- Nonprofit and law enforcement organizations (such as Crime Stoppers USA, the Federal Bureau of Investigation—Law Enforcement Executive Development Association [FBI-LEEDA], the National Association of Drug Diversion Investigators [NADDI], the National Association of State Controlled Substance Authorities, and the Pharmaceutical Security Institute) often partner to offer supply-reduction training and technical assistance which is funded by pharmaceutical industry grants, fundraising, membership fees, and training fees (FBI-LEEDA, n.d.; NADDI, 2015; RxSafetyMatters, n.d., 2013). Typically, these trainings are founded and/or managed by former or current law enforcement personnel and address the following topics: leadership and management, current diversion trends, recognizing diversion activities, and current laws related to supply reduction.
Law enforcement officers and supervisors
Though not entirely attributable to training efforts, in 2013 law enforcement seized 1,194,748 diverted dosage units of oxycodone, 83,449 diverted dosage units of hydrocodone, and 1,363 diverted dosage units of hydromorphone (DEA, 2014).
Brandeis University. (2013). Prescription drug monitoring program administrators guide for training law enforcement. Waltham, MA: Prescription Drug Monitoring Program Training and Technical Assistance Center, The Heller School for Social Policy and Management at Brandeis University. Retrieved from http://www.pdmpassist.org/pdf/PDMP_admin/LE_USE_OF_PDMP_CURRICULUM_Final.pdf
Federal Bureau of Investigation—Law Enforcement Executive Development Association. (n.d.). Who we are. Retrieved from https://fbileeda.org/page/Who_we_are
Federal Law Enforcement Training Accreditation. (n.d.). Accredited programs. Retrieved from https://www.fleta.gov/accredited-programs
Federal Law Enforcement Training Centers. (n.d.). Drug law enforcement training program (XP). Washington, DC: U.S. Department of Homeland Security. Retrieved from https://www.fletc.gov/drug-law-enforcement-training-program-xp/drug-law-enforcement-training-program-xp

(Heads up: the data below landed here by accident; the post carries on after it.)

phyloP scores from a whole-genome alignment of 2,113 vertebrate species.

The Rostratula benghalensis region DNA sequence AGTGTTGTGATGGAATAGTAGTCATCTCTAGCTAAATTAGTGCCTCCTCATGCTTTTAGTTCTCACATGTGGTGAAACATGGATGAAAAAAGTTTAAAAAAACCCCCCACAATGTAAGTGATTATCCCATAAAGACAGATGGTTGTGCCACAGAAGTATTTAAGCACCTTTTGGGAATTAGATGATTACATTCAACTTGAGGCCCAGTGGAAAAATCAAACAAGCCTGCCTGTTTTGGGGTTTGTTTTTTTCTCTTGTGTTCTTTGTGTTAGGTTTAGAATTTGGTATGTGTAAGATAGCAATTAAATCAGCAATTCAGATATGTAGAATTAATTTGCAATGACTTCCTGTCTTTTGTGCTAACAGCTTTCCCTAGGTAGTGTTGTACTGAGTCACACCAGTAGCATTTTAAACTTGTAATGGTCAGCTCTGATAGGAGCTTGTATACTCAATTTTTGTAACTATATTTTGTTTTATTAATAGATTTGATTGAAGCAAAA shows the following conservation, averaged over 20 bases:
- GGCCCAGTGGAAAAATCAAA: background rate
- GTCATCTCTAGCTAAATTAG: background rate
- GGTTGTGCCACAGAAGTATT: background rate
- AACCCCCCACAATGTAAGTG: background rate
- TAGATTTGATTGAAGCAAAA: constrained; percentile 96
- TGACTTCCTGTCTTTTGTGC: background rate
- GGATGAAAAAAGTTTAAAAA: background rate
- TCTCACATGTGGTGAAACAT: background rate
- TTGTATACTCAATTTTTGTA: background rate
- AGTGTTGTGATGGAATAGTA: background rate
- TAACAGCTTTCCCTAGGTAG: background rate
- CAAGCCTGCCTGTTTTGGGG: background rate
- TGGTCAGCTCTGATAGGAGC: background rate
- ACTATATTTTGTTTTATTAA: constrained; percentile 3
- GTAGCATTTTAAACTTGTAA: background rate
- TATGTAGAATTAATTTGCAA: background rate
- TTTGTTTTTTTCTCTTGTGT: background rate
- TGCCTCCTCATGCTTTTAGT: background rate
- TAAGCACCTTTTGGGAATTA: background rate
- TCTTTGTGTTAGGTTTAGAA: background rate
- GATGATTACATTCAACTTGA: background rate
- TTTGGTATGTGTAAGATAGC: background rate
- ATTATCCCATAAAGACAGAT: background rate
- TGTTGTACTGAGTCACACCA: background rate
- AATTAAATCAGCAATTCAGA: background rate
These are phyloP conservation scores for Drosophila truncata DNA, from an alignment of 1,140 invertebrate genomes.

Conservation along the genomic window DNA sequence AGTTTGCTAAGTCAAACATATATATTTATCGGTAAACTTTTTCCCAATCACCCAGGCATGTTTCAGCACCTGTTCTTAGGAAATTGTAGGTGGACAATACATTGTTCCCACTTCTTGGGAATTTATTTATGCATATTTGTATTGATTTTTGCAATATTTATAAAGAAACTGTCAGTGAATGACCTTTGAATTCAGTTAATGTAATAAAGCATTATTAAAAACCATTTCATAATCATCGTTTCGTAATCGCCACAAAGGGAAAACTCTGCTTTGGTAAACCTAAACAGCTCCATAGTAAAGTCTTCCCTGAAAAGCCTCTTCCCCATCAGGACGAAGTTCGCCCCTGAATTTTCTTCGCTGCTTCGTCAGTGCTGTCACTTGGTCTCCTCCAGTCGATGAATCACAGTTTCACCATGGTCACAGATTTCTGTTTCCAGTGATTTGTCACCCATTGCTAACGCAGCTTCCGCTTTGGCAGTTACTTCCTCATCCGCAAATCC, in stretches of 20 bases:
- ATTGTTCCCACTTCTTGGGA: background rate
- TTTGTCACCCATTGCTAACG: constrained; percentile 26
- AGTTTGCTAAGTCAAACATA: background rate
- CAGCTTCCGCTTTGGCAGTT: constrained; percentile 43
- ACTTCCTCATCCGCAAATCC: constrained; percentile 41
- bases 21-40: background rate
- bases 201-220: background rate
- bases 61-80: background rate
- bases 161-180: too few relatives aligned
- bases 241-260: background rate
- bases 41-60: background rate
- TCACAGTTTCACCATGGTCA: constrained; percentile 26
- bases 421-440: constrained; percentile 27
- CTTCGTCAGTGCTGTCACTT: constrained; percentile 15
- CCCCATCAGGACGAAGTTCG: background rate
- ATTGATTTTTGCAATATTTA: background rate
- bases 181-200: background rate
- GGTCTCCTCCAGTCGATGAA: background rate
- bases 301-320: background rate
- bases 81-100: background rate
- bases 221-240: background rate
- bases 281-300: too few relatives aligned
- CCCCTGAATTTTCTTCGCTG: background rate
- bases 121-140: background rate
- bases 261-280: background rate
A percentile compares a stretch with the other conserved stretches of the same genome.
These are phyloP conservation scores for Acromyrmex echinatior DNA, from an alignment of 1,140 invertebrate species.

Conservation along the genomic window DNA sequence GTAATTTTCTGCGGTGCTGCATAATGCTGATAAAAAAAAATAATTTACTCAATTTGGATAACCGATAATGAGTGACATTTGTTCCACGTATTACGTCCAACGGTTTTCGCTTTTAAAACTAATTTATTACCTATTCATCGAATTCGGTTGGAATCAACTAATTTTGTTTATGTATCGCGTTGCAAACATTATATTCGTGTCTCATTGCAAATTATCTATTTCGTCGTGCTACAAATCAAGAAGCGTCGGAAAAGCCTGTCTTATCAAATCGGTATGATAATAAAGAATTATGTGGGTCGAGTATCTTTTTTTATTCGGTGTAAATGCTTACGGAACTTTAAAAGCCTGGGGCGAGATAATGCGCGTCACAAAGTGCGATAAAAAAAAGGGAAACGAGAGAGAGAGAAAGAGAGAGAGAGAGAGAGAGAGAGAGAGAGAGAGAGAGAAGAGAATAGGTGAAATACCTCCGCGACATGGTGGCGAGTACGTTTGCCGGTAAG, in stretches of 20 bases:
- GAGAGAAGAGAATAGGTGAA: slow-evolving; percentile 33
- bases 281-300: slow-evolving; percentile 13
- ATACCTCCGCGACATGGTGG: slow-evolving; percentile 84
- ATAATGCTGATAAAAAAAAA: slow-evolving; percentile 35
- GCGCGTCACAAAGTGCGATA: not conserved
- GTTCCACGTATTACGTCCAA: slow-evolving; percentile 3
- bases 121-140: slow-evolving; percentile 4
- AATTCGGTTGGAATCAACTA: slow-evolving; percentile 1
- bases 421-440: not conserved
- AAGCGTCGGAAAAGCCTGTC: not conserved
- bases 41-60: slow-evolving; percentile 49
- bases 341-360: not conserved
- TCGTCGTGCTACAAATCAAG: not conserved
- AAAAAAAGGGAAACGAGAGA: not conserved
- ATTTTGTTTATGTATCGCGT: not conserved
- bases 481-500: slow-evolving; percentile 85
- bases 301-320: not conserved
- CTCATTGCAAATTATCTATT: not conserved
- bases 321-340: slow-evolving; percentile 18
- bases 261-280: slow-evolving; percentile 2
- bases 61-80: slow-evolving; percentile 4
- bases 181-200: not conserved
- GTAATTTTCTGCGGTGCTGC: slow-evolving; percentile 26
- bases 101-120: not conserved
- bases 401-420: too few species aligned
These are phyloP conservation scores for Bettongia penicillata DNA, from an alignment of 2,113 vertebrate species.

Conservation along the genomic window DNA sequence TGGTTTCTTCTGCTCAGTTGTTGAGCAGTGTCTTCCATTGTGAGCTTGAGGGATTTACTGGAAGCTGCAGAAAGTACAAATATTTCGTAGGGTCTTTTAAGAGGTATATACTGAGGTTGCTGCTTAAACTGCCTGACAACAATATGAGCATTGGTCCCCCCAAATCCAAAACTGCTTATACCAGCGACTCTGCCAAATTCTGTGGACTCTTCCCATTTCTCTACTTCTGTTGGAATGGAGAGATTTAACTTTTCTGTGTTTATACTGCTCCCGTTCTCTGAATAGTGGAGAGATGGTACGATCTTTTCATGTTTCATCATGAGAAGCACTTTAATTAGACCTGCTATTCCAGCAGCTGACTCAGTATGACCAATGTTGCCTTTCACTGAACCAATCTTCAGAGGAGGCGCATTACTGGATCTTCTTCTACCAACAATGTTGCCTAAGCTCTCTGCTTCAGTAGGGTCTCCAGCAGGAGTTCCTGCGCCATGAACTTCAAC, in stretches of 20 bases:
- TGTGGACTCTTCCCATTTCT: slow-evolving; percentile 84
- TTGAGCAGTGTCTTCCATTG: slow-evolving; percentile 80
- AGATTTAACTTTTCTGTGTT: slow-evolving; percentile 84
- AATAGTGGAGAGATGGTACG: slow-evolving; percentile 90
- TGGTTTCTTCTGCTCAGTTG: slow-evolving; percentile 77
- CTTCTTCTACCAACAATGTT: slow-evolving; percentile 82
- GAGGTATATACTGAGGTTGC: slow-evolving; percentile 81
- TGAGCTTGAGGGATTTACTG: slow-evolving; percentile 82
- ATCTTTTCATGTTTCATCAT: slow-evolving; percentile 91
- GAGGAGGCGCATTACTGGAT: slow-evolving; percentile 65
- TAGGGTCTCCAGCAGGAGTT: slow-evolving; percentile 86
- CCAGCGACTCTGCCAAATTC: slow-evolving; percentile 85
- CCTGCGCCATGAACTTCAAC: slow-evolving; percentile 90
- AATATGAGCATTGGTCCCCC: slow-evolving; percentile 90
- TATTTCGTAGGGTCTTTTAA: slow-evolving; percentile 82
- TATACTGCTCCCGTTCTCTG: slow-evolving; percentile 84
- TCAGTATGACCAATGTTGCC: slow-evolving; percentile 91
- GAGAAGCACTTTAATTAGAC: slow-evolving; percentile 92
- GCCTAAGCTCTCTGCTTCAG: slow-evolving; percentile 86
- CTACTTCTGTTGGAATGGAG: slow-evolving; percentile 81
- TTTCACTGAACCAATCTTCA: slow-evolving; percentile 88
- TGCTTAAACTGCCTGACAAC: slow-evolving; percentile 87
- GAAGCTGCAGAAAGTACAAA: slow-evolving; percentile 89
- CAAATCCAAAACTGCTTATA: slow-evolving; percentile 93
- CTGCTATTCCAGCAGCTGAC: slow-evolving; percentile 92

Morris County Public Safety Training Academy. (n.d.). Alphabetical course listing. Retrieved from https://academy.morriscountynj.gov/police/course-descriptions/
National Association of Drug Diversion Investigators. (2015). Welcome. Retrieved from https://www.naddi.org/
National Training and Technical Assistance Center. (n.d.). About us. Washington, DC: Bureau of Justice Assistance, U.S. Department of Justice. Retrieved from https://www.bjatraining.org/about
Office of National Drug Control Policy. (n.d.). HIDTA initiatives. Retrieved from https://obamawhitehouse.archives.gov/ondcp/hidta-initiatives
RxSafetyMatters. (n.d.). Law enforcement and government: A resource guide to help stem the illegal trafficking of prescription drug abuse. Retrieved from www. rxsafetymatters.org/wp-content/uploads/2013/10/RXSM_LawEnforceGov-V2.pdf
U.S. Drug Enforcement Administration. (n.d.). Domestic training—State and local training. Washington, DC: U.S. Department of Justice. Retrieved from www. dea.gov/ops/Training/StateLocal.shtml
U.S. Drug Enforcement Administration. (2014). National drug threat assessment summary 2014. Washington, DC: U.S. Department of Justice. Retrieved from https://publicintelligence.net/dea-drug-threats-2014/